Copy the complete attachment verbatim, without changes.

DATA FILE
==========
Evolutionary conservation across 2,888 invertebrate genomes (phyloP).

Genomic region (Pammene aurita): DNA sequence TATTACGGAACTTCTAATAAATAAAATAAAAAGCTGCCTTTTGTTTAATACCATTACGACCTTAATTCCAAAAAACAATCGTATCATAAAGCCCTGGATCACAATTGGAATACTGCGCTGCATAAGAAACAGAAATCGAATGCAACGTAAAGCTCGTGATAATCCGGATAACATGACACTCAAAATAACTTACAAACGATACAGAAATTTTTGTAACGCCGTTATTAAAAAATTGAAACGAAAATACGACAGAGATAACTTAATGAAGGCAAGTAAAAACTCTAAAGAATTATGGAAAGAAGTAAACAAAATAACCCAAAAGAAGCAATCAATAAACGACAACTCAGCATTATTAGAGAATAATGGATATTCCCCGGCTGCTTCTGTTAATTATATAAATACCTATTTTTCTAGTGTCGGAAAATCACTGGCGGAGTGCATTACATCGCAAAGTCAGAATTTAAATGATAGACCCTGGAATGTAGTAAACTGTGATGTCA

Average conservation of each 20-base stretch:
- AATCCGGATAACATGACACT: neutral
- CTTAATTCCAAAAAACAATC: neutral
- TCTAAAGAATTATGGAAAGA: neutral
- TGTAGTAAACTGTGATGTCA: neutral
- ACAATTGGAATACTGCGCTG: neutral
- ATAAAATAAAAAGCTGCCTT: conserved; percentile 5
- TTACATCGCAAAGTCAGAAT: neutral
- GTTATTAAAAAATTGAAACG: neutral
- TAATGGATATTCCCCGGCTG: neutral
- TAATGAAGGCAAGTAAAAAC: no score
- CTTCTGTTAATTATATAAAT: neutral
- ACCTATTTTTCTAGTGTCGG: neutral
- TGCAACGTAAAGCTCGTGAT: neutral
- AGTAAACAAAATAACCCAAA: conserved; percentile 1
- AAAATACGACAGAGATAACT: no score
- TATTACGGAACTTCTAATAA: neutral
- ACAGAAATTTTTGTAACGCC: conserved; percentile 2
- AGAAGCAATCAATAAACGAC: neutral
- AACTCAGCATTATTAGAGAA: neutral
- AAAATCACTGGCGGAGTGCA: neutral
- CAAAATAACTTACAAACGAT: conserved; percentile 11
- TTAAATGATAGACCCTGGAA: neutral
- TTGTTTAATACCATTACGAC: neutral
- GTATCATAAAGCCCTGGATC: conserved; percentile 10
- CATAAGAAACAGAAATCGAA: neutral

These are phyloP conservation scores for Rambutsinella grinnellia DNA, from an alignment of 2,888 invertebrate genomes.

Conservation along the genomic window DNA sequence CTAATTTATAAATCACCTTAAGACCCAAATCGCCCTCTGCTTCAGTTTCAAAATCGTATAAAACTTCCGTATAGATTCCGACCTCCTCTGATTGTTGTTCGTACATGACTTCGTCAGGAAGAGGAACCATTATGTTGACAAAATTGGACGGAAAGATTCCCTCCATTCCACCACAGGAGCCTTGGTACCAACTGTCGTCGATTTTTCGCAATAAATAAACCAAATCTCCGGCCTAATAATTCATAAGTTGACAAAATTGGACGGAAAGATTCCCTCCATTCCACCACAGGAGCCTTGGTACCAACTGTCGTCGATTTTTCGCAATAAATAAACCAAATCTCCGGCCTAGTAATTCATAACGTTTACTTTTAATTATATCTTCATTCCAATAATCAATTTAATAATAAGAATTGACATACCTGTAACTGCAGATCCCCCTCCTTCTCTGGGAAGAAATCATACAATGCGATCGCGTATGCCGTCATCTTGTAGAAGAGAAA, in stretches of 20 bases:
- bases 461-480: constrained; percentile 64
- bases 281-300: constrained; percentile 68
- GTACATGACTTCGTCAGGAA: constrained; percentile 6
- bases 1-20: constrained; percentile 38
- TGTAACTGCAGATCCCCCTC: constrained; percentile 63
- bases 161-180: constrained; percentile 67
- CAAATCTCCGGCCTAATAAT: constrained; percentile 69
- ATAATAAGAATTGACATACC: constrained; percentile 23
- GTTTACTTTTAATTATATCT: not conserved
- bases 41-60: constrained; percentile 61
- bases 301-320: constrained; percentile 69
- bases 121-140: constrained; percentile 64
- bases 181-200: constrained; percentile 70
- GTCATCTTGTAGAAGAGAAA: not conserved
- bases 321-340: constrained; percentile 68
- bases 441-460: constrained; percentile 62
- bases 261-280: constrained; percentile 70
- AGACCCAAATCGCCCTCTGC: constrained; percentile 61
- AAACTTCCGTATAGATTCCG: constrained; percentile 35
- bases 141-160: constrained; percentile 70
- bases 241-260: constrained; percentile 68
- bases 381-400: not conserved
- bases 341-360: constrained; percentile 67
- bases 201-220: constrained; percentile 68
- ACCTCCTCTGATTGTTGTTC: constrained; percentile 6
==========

Evolutionary conservation across 2,888 invertebrate genomes (phyloP).

Genomic region (Pammene aurita): DNA sequence TATTACGGAACTTCTAATAAATAAAATAAAAAGCTGCCTTTTGTTTAATACCATTACGACCTTAATTCCAAAAAACAATCGTATCATAAAGCCCTGGATCACAATTGGAATACTGCGCTGCATAAGAAACAGAAATCGAATGCAACGTAAAGCTCGTGATAATCCGGATAACATGACACTCAAAATAACTTACAAACGATACAGAAATTTTTGTAACGCCGTTATTAAAAAATTGAAACGAAAATACGACAGAGATAACTTAATGAAGGCAAGTAAAAACTCTAAAGAATTATGGAAAGAAGTAAACAAAATAACCCAAAAGAAGCAATCAATAAACGACAACTCAGCATTATTAGAGAATAATGGATATTCCCCGGCTGCTTCTGTTAATTATATAAATACCTATTTTTCTAGTGTCGGAAAATCACTGGCGGAGTGCATTACATCGCAAAGTCAGAATTTAAATGATAGACCCTGGAATGTAGTAAACTGTGATGTCA

Average conservation of each 20-base stretch:
- AATCCGGATAACATGACACT: neutral
- CTTAATTCCAAAAAACAATC: neutral
- TCTAAAGAATTATGGAAAGA: neutral
- TGTAGTAAACTGTGATGTCA: neutral
- ACAATTGGAATACTGCGCTG: neutral
- ATAAAATAAAAAGCTGCCTT: conserved; percentile 5
- TTACATCGCAAAGTCAGAAT: neutral
- GTTATTAAAAAATTGAAACG: neutral
- TAATGGATATTCCCCGGCTG: neutral
- TAATGAAGGCAAGTAAAAAC: no score
- CTTCTGTTAATTATATAAAT: neutral
- ACCTATTTTTCTAGTGTCGG: neutral
- TGCAACGTAAAGCTCGTGAT: neutral
- AGTAAACAAAATAACCCAAA: conserved; percentile 1
- AAAATACGACAGAGATAACT: no score
- TATTACGGAACTTCTAATAA: neutral
- ACAGAAATTTTTGTAACGCC: conserved; percentile 2
- AGAAGCAATCAATAAACGAC: neutral
- AACTCAGCATTATTAGAGAA: neutral
- AAAATCACTGGCGGAGTGCA: neutral
- CAAAATAACTTACAAACGAT: conserved; percentile 11
- TTAAATGATAGACCCTGGAA: neutral
- TTGTTTAATACCATTACGAC: neutral
- GTATCATAAAGCCCTGGATC: conserved; percentile 10
- CATAAGAAACAGAAATCGAA: neutral

These are phyloP conservation scores for Rambutsinella grinnellia DNA, from an alignment of 2,888 invertebrate genomes.

Conservation along the genomic window DNA sequence CTAATTTATAAATCACCTTAAGACCCAAATCGCCCTCTGCTTCAGTTTCAAAATCGTATAAAACTTCCGTATAGATTCCGACCTCCTCTGATTGTTGTTCGTACATGACTTCGTCAGGAAGAGGAACCATTATGTTGACAAAATTGGACGGAAAGATTCCCTCCATTCCACCACAGGAGCCTTGGTACCAACTGTCGTCGATTTTTCGCAATAAATAAACCAAATCTCCGGCCTAATAATTCATAAGTTGACAAAATTGGACGGAAAGATTCCCTCCATTCCACCACAGGAGCCTTGGTACCAACTGTCGTCGATTTTTCGCAATAAATAAACCAAATCTCCGGCCTAGTAATTCATAACGTTTACTTTTAATTATATCTTCATTCCAATAATCAATTTAATAATAAGAATTGACATACCTGTAACTGCAGATCCCCCTCCTTCTCTGGGAAGAAATCATACAATGCGATCGCGTATGCCGTCATCTTGTAGAAGAGAAA, in stretches of 20 bases:
- bases 461-480: constrained; percentile 64
- bases 281-300: constrained; percentile 68
- GTACATGACTTCGTCAGGAA: constrained; percentile 6
- bases 1-20: constrained; percentile 38
- TGTAACTGCAGATCCCCCTC: constrained; percentile 63
- bases 161-180: constrained; percentile 67
- CAAATCTCCGGCCTAATAAT: constrained; percentile 69
- ATAATAAGAATTGACATACC: constrained; percentile 23
- GTTTACTTTTAATTATATCT: not conserved
- bases 41-60: constrained; percentile 61
- bases 301-320: constrained; percentile 69
- bases 121-140: constrained; percentile 64
- bases 181-200: constrained; percentile 70
- GTCATCTTGTAGAAGAGAAA: not conserved
- bases 321-340: constrained; percentile 68
- bases 441-460: constrained; percentile 62
- bases 261-280: constrained; percentile 70
- AGACCCAAATCGCCCTCTGC: constrained; percentile 61
- AAACTTCCGTATAGATTCCG: constrained; percentile 35
- bases 141-160: constrained; percentile 70
- bases 241-260: constrained; percentile 68
- bases 381-400: not conserved
- bases 341-360: constrained; percentile 67
- bases 201-220: constrained; percentile 68
- ACCTCCTCTGATTGTTGTTC: constrained; percentile 6